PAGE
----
Butterfield, Michael, Christine Riguzzi, Oron Frenkel, and Arun Nagdev. “From the Heart: Interatrial Septal Aneurysm Identified on Bedside Ultrasound.” Western Journal of Emergency Medicine 15, no. 6 (September 2014): 719–20. doi:10.5811/westjem.2014.7.22972.
Mügge, Andreas, Werner G. Daniel, Christiane Angermann, Christoph Spes, Bijoy K. Khandheria, Itzhak Kronzon, Robin S. Freedberg, et al. “Atrial Septal Aneurysm in Adult Patients A Multicenter Study Using Transthoracic and Transesophageal Echocardiography.” Circulation 91, no. 11 (June 1, 1995): 2785–92. doi:10.1161/01.CIR.91.11.2785.

Thursday, March 3, 2016

What changed in the second echo clip?

A young adult was brought to the ED with seizure versus syncope, and an echocardiogram was performed. 

These two clips were obtained within seconds of each other, and I've combined them in sequence here. Of course, color Doppler is being employed in the second clip, but there is a subtle abnormality.

Perhaps it would be helpful to see the cardiac rhythms. 

During the first clip, the monitor showed:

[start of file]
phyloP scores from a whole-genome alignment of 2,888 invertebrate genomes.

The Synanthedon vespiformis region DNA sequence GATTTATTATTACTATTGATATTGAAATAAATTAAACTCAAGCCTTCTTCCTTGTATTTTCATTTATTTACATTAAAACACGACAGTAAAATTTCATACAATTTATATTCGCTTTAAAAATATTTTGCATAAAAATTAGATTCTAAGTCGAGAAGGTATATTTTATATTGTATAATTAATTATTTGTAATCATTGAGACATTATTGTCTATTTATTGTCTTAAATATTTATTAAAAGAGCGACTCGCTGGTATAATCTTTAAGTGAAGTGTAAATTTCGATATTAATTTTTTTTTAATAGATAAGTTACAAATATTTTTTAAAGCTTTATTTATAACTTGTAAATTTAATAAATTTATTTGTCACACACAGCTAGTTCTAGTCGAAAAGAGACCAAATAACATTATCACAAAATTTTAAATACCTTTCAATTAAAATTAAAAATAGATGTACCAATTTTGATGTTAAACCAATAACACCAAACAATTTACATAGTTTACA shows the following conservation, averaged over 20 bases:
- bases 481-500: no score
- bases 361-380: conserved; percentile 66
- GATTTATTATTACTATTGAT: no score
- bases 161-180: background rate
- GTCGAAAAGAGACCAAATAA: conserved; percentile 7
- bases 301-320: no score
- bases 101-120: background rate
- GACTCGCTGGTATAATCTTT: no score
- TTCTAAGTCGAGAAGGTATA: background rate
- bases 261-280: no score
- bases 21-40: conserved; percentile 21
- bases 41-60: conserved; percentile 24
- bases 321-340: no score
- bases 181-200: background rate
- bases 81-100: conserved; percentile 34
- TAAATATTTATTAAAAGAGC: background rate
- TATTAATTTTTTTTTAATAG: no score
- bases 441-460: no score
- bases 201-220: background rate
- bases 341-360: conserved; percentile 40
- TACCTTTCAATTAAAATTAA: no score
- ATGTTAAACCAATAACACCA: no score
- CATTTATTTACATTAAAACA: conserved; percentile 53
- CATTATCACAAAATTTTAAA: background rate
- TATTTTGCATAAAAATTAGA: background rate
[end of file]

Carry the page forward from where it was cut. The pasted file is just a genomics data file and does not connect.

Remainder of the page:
During the second clip, however, the monitor showed:

These show, respectively, a long QTc and Torsades de Pointes. The patient had no pulse during the second recording.

Looking back at the second clip, the septal and lateral walls can be seen oscillating at a rate far faster than the opening and closing of the aortic and mitral valves. Here is a slowed-down version:


Tuesday, March 1, 2016

Thick apex on FoCUS

A middle-aged male presented to the ED with dyspnea. He had a history of both severe ischemic cardiomyopathy, as well as poor adherence to outpatient care. He had not seen a physician in 2 years.

He was mildly hypoxic, and had clinical signs suggestive of heart failure. Point-of-care thoracic ultrasound demonstrated US B-lines. A focused cardiac ultrasound was performed, and apical 4-chamber view obtained.

What does the echo show?
There is marked systolic dysfunction, which is not significantly different than his prior echo report suggested. However, in contrast to the thin septal wall, the apex appears  thick, but akinetic. It also seems oddly trabeculated.

Sometimes, an obliquely directed A4C view can produce a foreshortened and thick "apex," but that isn't the case here. This is instead a left ventricular thrombus

LV thrombi can form in the LV, especially following a large anterior MI that produces a large region (especially the apex) of akinesis. These used to be more common in the past, but are only infrequently seen now in the days of lytics and PCI.

The rate of embolic complications appears to have decreased in the reperfusion era. Treatment with lytics, heparin, or oral anticoagulants haven't shown an unequivocal benefit. Given this patient's problems with adherence, anticoagulation was defered.


Left ventricular thrombus formation after acute myocardial infarction